The founder of a company that planned to launch a high-speed broadband cable between New Zealand and the United States says Kim Dotcom's offer to revive the project might not be helpful.
The internet entrepreneur said on Twitter he would relaunch the Pacific Fibre project and provide free broadband for all New Zealanders.
Mr Dotcom faces extradition to the United States to face copyright charges related to his Megaupload website which was shut down after his arrest in January.
Pacific Fibre was set up to build the cable but the company stopped operating this year because it was unable to raise the $400 million required to fund its installation.
One of its founders, Rod Drury says the project needs US government permission to connect to that country and Mr Dotcom's involvement in the internet content industry could work against him.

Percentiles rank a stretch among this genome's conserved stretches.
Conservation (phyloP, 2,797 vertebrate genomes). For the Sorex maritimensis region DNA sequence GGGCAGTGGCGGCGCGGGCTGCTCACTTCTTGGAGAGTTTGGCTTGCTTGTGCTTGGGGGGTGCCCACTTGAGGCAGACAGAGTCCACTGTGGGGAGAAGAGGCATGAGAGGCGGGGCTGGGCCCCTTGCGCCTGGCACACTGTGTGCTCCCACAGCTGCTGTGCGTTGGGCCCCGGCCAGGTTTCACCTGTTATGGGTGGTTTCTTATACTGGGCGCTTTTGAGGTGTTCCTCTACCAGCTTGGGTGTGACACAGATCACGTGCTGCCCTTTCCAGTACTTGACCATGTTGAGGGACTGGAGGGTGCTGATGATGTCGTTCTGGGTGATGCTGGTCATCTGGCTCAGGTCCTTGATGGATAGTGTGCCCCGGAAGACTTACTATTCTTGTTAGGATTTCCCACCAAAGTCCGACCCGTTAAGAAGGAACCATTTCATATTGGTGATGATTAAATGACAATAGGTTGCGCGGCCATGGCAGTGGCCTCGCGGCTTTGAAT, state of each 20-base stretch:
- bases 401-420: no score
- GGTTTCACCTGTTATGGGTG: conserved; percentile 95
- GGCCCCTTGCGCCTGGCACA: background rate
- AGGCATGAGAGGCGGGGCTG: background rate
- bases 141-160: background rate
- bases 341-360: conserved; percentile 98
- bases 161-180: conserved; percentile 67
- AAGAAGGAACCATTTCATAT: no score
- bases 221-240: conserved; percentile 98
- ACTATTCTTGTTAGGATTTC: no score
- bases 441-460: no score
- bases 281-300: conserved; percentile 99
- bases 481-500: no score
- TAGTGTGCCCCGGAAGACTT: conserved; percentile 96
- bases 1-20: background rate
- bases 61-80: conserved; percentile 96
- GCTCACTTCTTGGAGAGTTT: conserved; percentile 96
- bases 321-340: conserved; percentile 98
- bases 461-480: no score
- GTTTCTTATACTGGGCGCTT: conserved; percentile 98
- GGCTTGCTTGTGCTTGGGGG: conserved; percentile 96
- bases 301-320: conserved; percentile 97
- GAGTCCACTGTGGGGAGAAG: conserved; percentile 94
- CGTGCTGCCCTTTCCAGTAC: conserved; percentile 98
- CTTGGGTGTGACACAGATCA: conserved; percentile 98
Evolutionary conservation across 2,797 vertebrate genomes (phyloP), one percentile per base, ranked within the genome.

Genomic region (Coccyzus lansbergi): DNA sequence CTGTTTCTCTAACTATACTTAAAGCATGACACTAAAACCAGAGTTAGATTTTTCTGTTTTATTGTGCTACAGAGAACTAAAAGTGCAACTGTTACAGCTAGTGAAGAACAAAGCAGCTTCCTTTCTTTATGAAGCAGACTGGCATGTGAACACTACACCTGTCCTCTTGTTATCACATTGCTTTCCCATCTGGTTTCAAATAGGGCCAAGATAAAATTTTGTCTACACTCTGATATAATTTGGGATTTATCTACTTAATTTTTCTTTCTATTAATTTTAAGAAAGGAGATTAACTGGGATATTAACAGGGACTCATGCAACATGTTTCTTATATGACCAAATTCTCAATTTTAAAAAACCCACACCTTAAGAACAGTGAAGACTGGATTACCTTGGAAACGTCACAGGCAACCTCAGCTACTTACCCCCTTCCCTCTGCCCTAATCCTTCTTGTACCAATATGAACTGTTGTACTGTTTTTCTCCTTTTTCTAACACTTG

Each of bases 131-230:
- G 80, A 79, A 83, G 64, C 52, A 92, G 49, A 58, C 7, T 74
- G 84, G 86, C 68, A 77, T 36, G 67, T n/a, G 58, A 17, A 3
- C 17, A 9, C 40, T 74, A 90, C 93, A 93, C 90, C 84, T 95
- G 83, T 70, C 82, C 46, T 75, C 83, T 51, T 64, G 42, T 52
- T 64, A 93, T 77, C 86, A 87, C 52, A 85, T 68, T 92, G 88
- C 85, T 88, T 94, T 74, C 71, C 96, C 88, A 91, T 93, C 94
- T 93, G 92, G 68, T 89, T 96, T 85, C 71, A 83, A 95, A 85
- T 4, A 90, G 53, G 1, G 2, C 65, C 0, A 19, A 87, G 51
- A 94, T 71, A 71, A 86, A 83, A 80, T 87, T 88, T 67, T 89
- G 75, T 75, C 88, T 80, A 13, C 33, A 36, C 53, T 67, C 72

"We've seen powerful lobbyists and the US content industry which would absolutely knock it, so I don't think he's the answer. But I think this does highlight that it's still really, really important."
Pacific Fibre expected broadband prices to decrease if a new 13,000km wire was put in place.
Mr Drury says Kim Dotcom could work with others as part of a New Zealand team to get the project underway.
Telecommunications Users Association chief executive Paul Brislen says someone with that kind of business contacts would be ideal to bring in additional funding.
Mr Dotcom is not yet speaking publicly about his plans.